A lot or a little?
The parents' guide to what's in this movie.
What parents need to know
Parents need to know that Kickboxer: Vengeance is a remake of co-star Jean-Claude Van Damme's own Kickboxer (1989). Alain Moussi takes over as the lead character, while Van Damme plays an older martial arts trainer. Violence is strong, with lots of martial arts fights, some of them very bloody and resulting in deaths. One fight includes shards of glass embedded in hand-wraps, and another involves swords. Guns and shooting are also shown. There's passionate kissing and a sex scene that's fairly mild overall, but there's also partial nudity (breasts, bottoms). A secondary character appears to have a drinking problem -- he's constantly shown drinking, and characters comment on his drunkenness. Language is infrequent but includes "s--t" and "ass." Revenge is the sole message and motivation here, so there's not much in the way of messages or role models.
What's the story?
A remake of the original 1989 Kickboxer, KICKBOXER: VENGEANCE centers on Kurt Sloane (Alain Moussi), who's managing his martial arts-champ brother, Eric (Darren Shahlavi). When an offer comes in for Eric to fight an underground match against the scary, mountain-sized Tong Po (Dave Bautista, Drax from Guardians of the Galaxy), Kurt balks -- but Eric goes ahead and is killed in the ring. After a failed attempt to get revenge, Kurt finds himself in the presence of his brother's trainer, Master Durand (Jean-Claude Van Damme, who played Kurt in the original). Now Kurt must overcome his own ego and fear before he can face the fearsome Tong Po -- and survive.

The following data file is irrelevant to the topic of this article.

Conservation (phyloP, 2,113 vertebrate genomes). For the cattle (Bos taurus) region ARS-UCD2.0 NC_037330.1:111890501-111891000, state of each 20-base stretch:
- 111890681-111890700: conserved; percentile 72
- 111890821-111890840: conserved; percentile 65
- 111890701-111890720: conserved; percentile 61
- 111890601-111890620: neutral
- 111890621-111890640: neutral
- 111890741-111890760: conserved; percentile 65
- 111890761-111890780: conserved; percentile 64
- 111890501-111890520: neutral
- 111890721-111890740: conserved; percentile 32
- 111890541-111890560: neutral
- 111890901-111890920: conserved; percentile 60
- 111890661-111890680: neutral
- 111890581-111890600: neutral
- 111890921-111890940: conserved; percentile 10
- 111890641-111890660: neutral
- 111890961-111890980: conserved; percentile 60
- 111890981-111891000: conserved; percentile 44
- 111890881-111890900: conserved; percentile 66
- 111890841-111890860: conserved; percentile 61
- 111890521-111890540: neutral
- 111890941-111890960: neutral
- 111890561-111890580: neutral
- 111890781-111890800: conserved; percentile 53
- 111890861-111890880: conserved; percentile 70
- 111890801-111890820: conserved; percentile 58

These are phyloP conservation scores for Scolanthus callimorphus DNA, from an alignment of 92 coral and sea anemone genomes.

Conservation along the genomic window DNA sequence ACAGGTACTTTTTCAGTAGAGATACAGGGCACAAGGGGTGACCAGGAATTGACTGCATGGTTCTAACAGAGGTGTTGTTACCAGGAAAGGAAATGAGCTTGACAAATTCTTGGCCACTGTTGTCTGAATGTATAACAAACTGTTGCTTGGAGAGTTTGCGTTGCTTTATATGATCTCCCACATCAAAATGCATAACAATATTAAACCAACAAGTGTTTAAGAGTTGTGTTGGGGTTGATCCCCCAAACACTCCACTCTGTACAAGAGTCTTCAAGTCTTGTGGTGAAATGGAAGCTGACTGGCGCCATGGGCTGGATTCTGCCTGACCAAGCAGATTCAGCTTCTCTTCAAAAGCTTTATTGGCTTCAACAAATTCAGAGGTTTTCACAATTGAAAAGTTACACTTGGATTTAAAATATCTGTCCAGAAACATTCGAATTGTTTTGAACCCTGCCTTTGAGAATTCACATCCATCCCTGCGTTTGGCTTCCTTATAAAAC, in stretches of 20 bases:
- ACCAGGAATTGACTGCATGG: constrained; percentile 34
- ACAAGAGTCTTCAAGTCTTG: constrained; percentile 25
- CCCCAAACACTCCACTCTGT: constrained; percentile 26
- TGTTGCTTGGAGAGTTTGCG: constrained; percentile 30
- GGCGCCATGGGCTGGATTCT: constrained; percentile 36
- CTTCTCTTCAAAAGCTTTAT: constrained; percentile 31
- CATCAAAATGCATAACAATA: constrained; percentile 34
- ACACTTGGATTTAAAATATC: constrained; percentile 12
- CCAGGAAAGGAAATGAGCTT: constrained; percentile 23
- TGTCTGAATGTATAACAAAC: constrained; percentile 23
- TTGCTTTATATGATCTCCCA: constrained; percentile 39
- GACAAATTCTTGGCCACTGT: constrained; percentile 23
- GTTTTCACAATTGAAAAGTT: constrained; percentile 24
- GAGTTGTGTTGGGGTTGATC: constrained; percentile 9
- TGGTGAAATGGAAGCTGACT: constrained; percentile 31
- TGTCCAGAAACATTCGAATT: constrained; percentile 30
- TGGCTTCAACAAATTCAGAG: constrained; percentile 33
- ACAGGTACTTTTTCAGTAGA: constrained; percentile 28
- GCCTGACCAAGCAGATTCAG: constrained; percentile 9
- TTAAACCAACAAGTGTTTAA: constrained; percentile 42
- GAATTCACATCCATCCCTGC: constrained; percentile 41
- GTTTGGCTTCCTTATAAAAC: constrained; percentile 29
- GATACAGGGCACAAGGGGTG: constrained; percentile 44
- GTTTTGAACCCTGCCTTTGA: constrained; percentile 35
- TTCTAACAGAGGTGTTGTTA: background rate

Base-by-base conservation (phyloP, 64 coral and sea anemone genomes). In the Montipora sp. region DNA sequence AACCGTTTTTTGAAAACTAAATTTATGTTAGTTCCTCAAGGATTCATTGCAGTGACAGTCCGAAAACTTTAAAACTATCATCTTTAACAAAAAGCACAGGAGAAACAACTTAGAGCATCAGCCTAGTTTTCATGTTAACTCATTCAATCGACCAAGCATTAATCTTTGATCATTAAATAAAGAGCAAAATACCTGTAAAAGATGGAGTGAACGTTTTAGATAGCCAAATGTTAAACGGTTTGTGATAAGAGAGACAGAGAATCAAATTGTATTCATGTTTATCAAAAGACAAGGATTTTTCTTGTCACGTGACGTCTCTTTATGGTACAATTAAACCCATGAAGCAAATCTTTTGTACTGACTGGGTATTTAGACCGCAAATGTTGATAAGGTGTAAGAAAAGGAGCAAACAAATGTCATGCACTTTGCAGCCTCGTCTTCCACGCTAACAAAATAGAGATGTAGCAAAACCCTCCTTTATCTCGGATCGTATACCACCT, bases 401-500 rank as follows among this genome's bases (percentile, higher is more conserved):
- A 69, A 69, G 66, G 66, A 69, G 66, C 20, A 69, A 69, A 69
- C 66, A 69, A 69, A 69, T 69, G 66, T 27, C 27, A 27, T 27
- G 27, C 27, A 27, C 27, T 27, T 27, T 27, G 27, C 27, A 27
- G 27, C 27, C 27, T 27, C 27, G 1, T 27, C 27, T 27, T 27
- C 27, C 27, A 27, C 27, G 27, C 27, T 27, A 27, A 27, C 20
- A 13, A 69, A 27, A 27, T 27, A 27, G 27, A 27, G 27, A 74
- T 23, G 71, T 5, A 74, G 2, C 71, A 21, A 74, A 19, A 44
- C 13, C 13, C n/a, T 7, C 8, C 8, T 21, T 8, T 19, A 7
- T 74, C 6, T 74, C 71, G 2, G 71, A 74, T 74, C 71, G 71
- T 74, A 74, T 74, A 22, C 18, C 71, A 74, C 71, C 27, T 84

Is it any good?
The original Kickboxer might have been cheesy, but it also had Van Damme's star power; the chronically uninteresting hero of this awful remake can't even get close to him. As Sloane, Moussi seems slow and clumsy, though this is perhaps not helped by John Stockwell's clunky direction. No matter how many training montages Kickboxer: Vengeance has -- and there are quite a few -- Sloane never seems to get any better.
When Sloane finally fights Tong Po, no amount of scriptwriting or choreography can make it look like Sloane is winning -- and when he finally turns the tables, it seems like cheating (Tong Po could have, and should have, won). Moreover, Sloane's shallow romance with a cop (Sara Malakul Lane) feels completely tacked-on. And real-life mixed-martial artist Gina Carano has a role but doesn't actually get to fight! Van Damme even looks a bit sheepish in his role, wearing sunglasses and a Panama hat in nearly every shot.
Talk to your kids about ...
Is there any motivation in the movie besides revenge? Do any of the characters learn anything? Are there consequences?
What do you think is the appeal of martial arts movies in general? Van Damme movies in particular? How does this one compare to the original Kickboxer?
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Common Sense Media's unbiased ratings are created by expert reviewers and aren't influenced by the product's creators or by any of our funders, affiliates, or partners.